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A case of collaborative technology

Published by , Deputy Editor
Oilfield Technology,

According to a recent report from the North Sea Transition Authority (NSTA), the oil and gas industry spent £1.6 billion on decommissioning in 2022 alone which is the highest annual spend recorded to date. With a predicted £21 billion of spending forecast for the next decade, this presents significant opportunity for the supply chain.

The UK Continental Shelf is home to some of the most mature fields in the world and with ageing reserves, many operators must begin the complex task of decommissioning infrastructure, including wells. With the industry remaining focused on driving cost efficiencies, decommissioning and the use of efficient Plugging and Abandonment (P&A) technologies are more important than ever.

During a recent North Sea P&A project, Coretrax, and Lee Energy Systems (LES), leaders in wellbore integrity and production optimisation, joined forces to deliver a one-trip solution utilising Coretrax’s CX-2 bridge plug and CX-RTP (retrievable test packer) in conjunction with Lee Energy System’s Gator Hydromechanical Perforator to garner greater efficiencies.

Effective P&A through combined solutions

A major operator was seeking a more efficient solution for remedial annular cementing and plug placement across eight wells, which would be more efficient compared to conventional methods. The company had assessed potential suitable technology, but selected Coretrax and LES’ combined solution given its proven track history.

Within a few weeks, the two companies executed a detailed planning exercise to understand the current casing specifications and mobilised offshore. The one-trip system was run in hole and the CX-2 bridge plug was set in the 9-5/8 in. 53.5# casing to provide a cement base.

Designed to set with a combination of hydraulic pressure and mechanical pull, the system has a built-in setting mechanism, delivering improved efficiency. It is constructed with drillable materials and the tool features a release system which is unique in that it releases with a slick stinger with a large ID, reducing the requirement for a dedicated cementing trip and minimising cement disturbance when pulling out of hole.

Once the CX-2 was successfully set, released and pressure tested, the Gator was subsequently activated to hydromechanically perforate at two depths, creating a circulation path between two sets of Gator perforations.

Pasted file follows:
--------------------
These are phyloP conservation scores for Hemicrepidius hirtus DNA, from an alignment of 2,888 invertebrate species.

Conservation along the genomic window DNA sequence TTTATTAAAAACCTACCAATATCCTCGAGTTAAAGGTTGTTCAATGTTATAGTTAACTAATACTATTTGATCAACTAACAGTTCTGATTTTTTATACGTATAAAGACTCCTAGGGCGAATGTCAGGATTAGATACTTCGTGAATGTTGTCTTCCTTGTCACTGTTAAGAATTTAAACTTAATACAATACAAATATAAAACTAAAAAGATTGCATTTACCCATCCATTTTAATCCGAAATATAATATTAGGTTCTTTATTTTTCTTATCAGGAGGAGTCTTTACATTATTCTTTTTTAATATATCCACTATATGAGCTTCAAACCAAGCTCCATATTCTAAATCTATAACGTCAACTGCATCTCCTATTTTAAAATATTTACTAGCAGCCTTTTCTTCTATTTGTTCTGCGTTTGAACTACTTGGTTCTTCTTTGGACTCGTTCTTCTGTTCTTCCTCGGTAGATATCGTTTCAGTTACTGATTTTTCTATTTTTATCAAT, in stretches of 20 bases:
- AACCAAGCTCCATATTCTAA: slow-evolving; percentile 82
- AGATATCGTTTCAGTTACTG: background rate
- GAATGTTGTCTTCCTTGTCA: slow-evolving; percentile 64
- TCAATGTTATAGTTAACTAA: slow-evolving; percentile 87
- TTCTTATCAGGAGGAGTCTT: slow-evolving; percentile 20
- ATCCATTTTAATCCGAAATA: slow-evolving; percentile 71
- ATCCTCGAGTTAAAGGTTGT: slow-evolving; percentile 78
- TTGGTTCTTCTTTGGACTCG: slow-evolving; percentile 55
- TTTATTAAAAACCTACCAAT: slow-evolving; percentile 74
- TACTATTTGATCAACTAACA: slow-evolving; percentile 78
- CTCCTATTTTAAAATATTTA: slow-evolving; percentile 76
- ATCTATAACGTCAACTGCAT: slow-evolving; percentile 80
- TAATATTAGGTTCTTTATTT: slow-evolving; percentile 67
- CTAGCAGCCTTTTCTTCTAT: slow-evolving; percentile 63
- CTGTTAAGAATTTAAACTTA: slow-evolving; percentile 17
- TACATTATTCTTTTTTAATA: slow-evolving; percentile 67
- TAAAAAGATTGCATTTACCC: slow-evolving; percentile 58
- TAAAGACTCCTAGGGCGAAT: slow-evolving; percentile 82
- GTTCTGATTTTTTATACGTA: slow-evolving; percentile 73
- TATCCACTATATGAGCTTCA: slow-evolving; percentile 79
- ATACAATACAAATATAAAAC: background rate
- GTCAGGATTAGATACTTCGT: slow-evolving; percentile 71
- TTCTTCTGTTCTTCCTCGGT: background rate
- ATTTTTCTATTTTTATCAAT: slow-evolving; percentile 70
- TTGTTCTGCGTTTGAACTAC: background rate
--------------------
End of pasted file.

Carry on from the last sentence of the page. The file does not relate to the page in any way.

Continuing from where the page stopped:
The tool is an alternative to traditional perforating guns and requires no explosives, delivering a much safer solution. With each activation creating four large perforations delivering a large TFA, and the ability to conduct unlimited activations per run, the system delivers a 360° flow path to the formation or annulus. This allowed an average clean-up rate of 20 bbl a minute at 500 psi.

The CX-RTP was then set, and following confirmed circulation, a drop ball circulation sub was opened to isolate the Gator assembly below. Cement was subsequently pumped and squeezed into the outer annulus through the perforations before the CX-RTP was retrieved. In the final stage of the operation, cement left on top of the CX-2 was successfully tagged and pressure tested to ensure full integrity. Engineering modifications were also implemented to the Gator and CX-2 to ensure the technologies were compatible for use in this single trip application, further reducing rig time.

Reducing costs through improved efficiencies

Across the eight wells, setting depths ranged from 850 ft – 4000 ft with an array of casing sizes and all tools were successfully supplied and refurbished onshore between deployments. During the project, the average time to effectively P&A each well was 15.5 days, compared to the NSTA’s benchmark of 23 days, highlighting a 33% improvement on the industry standard.

With increasing pressures to reduce decommissioning costs, collaboration amongst the supply chain is essential. By deploying combined technologies, operators can actively reduce rig time and deliver more effective environmental barriers.

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